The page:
Melt all of your ingredients, with the exception of the optional essential oil, until completely blended. If using essential oil, add it at this time.
Pour the batch into .5 oz tins and allow to solidify. Cap, and store away from direct heat. This batch will make right around 10 small tins of lemon balm.
Lemon Balm Salve and Cold Sore Lip Balm
- 2 pint canning jars one for infusing your oil and one for storing your infused oil
- 1 glass Pyrex measuring cup for melting your oil and beeswax
- 10 half oz (.5 oz) screw top metal tins
Lemon Balm Infused Oil
- 1/2 C dried lemon balm
- 2/3 C sunflower oil or combination of sunflower, olive and castor, to fill the jar
Lemon Balm Salve
- 4 oz lemon balm infused oil
- .90 oz beeswax pellets
- 20 drops lavender, camphor or peppermint essential oil optional
To make Lemon Balm Infused Oil:
- Place the dried lemon balm in your half pint canning jar.
- Cover the lemon balm with your choice of carrier oil. Allow a bit of space at the top for possible expansion. Cap the jar tightly with lid and ring.
- For a stronger oil: infuse at room temperature for 4-6 weeks, shaking the jar daily.
- For a quicker infused oil: place the covered in a crock pot, add water. Place the crock pot on low and heat the jar (surrounded by warm water) for 4-5 hours.
- Strain out the herb from the jar and store in a clean, pint-size canning jar in a cool, dark place. Or, place the jar in the refrigerator and bring to room temperature prior to using for salve.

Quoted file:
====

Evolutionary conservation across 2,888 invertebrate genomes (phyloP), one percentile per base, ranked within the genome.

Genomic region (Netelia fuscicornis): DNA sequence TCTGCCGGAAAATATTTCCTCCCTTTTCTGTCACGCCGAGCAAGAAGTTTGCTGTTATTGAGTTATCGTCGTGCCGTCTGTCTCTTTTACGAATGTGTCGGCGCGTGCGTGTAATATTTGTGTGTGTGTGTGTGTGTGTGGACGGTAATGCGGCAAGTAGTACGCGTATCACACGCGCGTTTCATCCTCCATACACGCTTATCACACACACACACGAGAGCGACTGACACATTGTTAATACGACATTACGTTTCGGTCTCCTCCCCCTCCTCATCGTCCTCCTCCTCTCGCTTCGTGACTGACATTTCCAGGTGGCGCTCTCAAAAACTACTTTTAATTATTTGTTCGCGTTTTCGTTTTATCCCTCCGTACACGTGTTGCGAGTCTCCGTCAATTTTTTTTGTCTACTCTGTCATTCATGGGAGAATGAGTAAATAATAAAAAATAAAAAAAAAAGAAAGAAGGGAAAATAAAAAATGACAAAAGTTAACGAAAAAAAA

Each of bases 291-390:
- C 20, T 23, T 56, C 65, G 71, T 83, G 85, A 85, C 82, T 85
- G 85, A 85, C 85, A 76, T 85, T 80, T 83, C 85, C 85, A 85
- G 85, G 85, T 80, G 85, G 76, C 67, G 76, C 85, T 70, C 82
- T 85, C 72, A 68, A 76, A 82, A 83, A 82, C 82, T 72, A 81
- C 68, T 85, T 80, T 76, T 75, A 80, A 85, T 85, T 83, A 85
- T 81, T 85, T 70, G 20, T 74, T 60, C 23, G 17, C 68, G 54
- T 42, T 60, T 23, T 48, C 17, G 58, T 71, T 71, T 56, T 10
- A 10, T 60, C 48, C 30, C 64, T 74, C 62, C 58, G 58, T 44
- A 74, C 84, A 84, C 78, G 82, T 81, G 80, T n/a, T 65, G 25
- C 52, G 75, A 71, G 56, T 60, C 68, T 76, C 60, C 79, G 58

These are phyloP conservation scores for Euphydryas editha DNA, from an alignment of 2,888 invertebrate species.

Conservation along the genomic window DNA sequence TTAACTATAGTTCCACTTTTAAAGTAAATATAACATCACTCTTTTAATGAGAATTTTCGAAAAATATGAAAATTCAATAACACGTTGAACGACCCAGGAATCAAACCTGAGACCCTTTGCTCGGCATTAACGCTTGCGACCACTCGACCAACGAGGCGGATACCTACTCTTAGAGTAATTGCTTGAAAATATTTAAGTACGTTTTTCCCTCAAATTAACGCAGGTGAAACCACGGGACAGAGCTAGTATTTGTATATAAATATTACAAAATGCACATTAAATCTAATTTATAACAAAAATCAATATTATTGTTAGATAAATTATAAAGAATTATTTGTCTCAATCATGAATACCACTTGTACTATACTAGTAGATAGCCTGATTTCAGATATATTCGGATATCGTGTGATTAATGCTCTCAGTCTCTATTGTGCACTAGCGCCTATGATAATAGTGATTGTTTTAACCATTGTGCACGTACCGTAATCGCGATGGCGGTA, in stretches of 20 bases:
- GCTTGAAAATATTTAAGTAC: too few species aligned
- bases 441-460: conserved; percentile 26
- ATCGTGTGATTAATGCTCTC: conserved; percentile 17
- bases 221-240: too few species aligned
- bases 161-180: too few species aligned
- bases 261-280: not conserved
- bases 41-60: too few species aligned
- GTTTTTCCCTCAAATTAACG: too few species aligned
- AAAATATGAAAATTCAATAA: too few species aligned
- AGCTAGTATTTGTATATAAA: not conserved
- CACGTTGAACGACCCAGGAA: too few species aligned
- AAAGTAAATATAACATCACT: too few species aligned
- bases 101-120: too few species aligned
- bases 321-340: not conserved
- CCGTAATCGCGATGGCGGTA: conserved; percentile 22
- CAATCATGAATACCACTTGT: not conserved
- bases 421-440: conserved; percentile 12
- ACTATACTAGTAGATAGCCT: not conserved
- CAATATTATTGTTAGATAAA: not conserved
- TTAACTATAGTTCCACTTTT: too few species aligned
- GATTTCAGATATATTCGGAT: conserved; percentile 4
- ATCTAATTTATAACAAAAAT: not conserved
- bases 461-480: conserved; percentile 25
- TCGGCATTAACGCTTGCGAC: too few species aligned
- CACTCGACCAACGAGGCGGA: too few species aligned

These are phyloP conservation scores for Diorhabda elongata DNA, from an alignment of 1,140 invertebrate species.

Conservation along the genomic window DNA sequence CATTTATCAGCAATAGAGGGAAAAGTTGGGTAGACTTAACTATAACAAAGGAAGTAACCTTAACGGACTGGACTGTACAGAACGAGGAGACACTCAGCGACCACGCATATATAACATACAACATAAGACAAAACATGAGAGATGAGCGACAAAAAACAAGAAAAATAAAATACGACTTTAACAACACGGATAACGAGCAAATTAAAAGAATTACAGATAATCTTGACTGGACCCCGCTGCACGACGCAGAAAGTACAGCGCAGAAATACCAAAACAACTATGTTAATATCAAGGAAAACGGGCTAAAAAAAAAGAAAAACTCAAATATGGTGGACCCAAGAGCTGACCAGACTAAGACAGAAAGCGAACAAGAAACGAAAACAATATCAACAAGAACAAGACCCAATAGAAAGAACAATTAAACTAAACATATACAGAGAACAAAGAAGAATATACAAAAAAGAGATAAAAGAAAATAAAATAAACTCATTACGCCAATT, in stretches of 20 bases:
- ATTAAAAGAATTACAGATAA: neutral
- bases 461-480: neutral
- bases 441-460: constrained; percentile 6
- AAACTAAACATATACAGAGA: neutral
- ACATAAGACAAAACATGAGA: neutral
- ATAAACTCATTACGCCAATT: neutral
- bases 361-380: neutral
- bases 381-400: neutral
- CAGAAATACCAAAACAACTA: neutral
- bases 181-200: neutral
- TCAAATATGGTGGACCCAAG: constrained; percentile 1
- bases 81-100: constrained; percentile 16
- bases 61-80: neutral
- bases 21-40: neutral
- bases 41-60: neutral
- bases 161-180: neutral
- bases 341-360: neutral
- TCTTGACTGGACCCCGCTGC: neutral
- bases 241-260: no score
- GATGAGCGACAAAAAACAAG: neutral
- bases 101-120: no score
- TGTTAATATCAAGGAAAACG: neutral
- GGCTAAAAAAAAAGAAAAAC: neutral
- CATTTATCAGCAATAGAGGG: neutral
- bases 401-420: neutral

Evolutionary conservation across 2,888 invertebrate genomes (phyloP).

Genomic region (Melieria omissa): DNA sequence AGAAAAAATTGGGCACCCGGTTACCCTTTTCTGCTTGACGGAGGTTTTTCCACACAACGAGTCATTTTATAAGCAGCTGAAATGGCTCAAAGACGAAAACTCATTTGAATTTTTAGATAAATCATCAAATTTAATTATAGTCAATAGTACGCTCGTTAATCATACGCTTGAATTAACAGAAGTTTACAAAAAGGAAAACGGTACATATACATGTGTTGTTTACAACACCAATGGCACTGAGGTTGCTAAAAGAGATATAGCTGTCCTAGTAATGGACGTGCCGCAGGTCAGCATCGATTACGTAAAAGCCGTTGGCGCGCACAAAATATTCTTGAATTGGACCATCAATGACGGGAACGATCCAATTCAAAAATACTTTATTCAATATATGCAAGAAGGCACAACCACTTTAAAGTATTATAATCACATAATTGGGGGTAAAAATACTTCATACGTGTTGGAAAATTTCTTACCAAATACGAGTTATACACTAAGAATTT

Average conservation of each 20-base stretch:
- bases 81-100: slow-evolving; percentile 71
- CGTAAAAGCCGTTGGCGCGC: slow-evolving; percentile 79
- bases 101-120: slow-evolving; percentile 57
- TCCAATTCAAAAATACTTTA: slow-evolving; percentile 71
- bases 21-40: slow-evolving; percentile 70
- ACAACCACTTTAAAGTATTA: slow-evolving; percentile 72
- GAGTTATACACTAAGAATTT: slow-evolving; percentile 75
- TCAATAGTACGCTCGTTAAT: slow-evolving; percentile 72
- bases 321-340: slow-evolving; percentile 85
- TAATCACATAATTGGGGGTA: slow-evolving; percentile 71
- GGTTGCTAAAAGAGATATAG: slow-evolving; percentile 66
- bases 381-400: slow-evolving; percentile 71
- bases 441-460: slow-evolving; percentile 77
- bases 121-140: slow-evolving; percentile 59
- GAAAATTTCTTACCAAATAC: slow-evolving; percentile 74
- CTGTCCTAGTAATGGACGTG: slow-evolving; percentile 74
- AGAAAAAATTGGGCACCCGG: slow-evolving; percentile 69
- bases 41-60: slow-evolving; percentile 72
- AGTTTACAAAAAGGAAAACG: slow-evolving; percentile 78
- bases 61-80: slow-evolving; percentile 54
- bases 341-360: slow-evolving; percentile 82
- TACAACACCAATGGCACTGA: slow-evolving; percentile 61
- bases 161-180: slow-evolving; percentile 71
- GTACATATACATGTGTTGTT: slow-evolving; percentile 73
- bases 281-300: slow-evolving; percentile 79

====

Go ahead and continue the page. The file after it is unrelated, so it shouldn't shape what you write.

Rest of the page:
To make Lemon Balm Salve & Cold Sore Lip Balm:
- Combine the oil and beeswax in a glass Pyrex cup.
- Microwave at short bursts (15-20 seconds) until the beeswax is completely melted.
- Stir in the essential oils, if using.
- Pour into small tins and allow to set. Cover and store in a cool, dark area.
- Shelf life of the lip balm is up to 9 months.
This salve can be used for those suffering from cold sores – but you can also use it as a healing salve for minor cuts and skin irritations. Always try to apply with clean fingers, as using dirty fingers will contaminate your lip balm.
I hope you enjoy this lip balm/salve as much as I do and I certainly hope it provides a fair amount of comfort.
It’s always best to remember though that external treatments will only alleviate the symptoms. To prevent future cold sores, it’s a wise idea to reduce your stress level, drink plenty of water and get adequate rest.